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Individual organism, distinct from its parent, or group of such organisms found in the same population making up a cohort consisting of similar ages.
The concept of generation thus varies. Certainly an offspring represents a different generation from that of its parent. This same idea can be applied to groups of organisms if the timing of reproduction tends to be confined to a single season, once a year.
The question of what constitutes the same or different generations, particularly within groups, becomes complicated, however, if such timing is less constrained. The concept is also complicated further by iteroparity, i.e., where parents display multiple reproductive episodes over their lifetimes. Nonetheless, in comparing individual parents to individual offspring, it is safe to describe these two individuals as representing different generations.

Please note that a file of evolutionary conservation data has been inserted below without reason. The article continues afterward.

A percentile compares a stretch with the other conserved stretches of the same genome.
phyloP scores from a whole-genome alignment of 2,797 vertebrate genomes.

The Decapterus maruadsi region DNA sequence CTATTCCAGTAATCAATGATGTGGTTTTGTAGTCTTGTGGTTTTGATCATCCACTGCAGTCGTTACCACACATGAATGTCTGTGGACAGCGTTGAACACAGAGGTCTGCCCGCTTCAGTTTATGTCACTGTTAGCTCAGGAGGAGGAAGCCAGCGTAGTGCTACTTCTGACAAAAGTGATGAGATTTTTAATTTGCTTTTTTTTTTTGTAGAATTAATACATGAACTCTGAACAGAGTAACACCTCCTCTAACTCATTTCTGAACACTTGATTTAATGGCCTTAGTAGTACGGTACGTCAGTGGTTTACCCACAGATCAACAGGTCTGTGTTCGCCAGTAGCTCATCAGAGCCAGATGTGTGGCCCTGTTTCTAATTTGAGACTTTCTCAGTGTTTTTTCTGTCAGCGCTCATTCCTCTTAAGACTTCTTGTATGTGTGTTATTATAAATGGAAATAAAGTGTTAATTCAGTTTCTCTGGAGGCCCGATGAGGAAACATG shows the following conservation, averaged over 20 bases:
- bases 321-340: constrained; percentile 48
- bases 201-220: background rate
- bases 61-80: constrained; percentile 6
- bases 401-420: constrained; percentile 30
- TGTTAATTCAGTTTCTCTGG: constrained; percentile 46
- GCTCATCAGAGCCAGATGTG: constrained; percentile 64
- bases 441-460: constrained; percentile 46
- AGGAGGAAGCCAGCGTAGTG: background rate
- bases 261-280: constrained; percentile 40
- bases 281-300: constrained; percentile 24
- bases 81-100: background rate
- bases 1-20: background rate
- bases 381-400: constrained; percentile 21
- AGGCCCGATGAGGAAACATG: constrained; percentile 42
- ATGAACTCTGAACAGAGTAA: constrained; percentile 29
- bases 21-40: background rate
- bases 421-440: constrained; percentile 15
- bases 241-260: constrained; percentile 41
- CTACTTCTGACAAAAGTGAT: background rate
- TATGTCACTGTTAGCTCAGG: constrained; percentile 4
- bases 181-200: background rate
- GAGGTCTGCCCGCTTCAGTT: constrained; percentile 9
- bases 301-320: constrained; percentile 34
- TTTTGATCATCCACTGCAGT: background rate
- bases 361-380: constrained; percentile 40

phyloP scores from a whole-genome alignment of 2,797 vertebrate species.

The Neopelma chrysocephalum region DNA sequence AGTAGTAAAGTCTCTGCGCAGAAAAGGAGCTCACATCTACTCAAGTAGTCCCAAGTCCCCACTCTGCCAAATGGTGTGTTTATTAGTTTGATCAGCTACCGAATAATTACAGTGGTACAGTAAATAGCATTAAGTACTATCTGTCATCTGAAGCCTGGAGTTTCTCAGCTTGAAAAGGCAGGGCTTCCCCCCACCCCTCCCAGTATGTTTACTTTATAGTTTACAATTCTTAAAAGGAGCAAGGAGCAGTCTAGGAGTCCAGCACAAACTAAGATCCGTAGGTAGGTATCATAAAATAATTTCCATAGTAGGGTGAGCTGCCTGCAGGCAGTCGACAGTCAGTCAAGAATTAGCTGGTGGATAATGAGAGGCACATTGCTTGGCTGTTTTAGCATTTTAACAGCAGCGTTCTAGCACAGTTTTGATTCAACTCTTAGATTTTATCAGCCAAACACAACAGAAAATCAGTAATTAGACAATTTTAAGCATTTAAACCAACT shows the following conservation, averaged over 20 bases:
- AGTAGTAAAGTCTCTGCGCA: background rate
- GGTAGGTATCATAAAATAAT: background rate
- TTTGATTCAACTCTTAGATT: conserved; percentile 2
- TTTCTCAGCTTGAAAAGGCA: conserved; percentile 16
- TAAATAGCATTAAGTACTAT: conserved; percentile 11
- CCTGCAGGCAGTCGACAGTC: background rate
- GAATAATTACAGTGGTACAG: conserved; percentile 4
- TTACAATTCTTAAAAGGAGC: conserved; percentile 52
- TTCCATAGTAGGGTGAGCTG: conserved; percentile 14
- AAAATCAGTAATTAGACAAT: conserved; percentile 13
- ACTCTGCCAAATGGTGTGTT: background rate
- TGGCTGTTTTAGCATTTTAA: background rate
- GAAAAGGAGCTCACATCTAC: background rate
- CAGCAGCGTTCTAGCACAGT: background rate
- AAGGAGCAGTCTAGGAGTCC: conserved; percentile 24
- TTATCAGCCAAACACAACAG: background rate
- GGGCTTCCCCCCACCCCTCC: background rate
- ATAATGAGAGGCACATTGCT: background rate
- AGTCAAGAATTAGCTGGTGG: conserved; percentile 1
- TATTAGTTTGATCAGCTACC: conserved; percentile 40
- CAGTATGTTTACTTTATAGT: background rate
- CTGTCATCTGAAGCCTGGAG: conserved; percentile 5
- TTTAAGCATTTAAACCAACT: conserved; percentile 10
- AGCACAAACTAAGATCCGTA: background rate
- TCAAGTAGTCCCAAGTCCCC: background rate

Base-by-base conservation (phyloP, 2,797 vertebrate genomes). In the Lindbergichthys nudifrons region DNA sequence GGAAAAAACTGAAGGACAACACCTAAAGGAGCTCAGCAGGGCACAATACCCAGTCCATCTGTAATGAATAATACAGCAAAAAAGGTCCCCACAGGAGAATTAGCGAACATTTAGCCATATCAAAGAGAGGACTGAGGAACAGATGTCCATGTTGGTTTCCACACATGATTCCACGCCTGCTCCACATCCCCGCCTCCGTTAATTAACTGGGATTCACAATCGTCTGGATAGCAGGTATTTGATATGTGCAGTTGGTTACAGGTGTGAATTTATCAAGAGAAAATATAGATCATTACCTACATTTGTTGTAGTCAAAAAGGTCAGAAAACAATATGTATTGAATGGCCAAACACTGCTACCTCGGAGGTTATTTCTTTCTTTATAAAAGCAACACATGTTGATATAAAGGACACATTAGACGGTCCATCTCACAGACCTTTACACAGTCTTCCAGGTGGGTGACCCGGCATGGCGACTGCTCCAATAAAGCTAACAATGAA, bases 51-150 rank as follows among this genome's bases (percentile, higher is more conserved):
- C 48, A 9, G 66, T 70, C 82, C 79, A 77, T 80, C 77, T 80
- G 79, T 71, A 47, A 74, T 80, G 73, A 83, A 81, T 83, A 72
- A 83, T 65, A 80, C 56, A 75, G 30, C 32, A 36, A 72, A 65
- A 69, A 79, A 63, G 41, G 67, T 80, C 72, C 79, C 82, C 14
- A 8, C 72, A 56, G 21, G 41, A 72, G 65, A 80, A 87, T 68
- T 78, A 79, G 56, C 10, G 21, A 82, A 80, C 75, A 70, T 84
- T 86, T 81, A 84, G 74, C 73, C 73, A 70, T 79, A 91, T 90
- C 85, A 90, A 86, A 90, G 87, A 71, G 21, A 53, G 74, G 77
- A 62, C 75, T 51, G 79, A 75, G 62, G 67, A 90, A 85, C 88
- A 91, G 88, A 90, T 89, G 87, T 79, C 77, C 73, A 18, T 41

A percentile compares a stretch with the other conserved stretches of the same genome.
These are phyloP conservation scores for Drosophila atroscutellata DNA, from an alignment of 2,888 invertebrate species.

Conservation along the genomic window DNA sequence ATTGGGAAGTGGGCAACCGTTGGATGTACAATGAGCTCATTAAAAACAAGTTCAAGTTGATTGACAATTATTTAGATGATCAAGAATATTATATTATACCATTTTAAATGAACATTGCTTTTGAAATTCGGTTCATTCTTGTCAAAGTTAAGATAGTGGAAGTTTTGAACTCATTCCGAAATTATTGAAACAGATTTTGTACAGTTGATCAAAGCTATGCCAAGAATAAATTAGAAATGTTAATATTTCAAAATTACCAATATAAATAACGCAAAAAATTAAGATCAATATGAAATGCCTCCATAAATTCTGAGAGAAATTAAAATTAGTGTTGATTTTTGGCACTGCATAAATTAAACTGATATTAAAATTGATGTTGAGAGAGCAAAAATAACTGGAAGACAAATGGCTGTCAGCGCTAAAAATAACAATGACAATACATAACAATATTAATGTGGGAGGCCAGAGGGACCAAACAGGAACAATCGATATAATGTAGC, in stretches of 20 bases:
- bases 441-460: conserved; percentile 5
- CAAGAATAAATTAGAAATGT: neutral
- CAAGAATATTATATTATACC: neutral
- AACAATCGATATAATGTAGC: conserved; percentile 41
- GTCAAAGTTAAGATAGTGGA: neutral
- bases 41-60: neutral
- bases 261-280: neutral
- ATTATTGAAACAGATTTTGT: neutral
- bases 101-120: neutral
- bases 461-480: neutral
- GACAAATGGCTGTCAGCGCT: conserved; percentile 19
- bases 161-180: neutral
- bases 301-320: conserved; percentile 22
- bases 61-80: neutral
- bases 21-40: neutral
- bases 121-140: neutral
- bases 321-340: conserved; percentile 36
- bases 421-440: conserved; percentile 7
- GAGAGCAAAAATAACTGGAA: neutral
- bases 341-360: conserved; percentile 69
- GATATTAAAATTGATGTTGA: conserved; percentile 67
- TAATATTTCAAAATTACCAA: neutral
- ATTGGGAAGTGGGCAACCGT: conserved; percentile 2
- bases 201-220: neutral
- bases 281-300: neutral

The concept of generation has yet additional meanings including to "bring forth" or produce. This latter meaning, for example, can be seen in the phrase spontaneous generation.
See also generation time, P generation, F1 generation, and F2 generation. See also alternation of generations.
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